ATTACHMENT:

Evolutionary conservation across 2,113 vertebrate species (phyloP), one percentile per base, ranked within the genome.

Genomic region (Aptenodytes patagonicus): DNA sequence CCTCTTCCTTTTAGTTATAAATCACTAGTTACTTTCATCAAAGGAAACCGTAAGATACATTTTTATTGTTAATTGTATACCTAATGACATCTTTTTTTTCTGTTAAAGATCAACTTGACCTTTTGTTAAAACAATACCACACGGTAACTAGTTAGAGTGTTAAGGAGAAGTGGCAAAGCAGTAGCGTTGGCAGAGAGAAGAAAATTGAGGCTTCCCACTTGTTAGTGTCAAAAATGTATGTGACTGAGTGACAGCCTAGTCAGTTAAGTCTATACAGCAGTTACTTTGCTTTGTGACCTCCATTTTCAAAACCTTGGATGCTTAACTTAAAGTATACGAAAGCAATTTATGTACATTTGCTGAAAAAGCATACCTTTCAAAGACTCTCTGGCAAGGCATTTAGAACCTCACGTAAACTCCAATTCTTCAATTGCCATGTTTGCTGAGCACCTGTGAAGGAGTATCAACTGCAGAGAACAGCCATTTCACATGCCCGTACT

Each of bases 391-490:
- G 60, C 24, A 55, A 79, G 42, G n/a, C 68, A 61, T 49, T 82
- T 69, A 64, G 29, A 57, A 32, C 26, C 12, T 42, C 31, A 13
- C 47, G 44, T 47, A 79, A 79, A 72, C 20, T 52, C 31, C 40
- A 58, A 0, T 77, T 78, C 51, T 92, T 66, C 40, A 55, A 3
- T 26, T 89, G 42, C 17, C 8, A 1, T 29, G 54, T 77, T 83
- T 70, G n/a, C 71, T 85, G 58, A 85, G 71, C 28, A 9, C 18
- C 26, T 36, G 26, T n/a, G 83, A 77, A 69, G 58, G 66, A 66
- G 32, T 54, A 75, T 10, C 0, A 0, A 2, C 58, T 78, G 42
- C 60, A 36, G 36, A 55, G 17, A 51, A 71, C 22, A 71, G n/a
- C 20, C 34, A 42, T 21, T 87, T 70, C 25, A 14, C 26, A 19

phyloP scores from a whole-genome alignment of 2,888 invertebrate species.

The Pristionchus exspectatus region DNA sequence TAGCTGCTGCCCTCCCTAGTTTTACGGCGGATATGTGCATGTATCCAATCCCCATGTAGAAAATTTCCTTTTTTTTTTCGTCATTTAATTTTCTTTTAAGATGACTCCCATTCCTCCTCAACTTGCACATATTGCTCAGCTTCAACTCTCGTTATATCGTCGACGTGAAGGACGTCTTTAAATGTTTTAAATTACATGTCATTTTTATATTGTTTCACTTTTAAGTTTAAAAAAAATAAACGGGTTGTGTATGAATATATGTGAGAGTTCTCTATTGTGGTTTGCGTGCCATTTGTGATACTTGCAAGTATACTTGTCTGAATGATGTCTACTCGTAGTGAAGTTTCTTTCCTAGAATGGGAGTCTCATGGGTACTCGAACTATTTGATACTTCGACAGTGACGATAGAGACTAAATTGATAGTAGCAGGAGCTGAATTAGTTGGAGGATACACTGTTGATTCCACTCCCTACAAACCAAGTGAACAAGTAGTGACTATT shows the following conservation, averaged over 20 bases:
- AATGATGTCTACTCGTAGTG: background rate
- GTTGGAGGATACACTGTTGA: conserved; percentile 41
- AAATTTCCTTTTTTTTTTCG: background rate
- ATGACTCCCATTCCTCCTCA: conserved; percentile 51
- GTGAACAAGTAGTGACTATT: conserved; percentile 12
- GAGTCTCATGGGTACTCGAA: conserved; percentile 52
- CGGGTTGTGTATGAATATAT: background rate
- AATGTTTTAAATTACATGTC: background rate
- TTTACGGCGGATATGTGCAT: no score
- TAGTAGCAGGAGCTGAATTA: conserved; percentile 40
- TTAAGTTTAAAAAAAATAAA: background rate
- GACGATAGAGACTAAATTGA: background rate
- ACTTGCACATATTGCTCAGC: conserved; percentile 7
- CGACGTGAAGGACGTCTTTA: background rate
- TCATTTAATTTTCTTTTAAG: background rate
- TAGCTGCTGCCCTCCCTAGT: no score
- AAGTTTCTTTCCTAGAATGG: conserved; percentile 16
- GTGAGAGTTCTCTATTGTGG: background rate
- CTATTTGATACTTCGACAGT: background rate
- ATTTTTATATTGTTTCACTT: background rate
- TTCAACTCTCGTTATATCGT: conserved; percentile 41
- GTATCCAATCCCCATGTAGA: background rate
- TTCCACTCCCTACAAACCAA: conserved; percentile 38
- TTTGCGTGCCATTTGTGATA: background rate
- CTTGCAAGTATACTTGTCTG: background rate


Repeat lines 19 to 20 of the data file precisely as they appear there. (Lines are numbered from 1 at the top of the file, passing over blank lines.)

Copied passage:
- ATGACTCCCATTCCTCCTCA: conserved; percentile 51
- GTGAACAAGTAGTGACTATT: conserved; percentile 12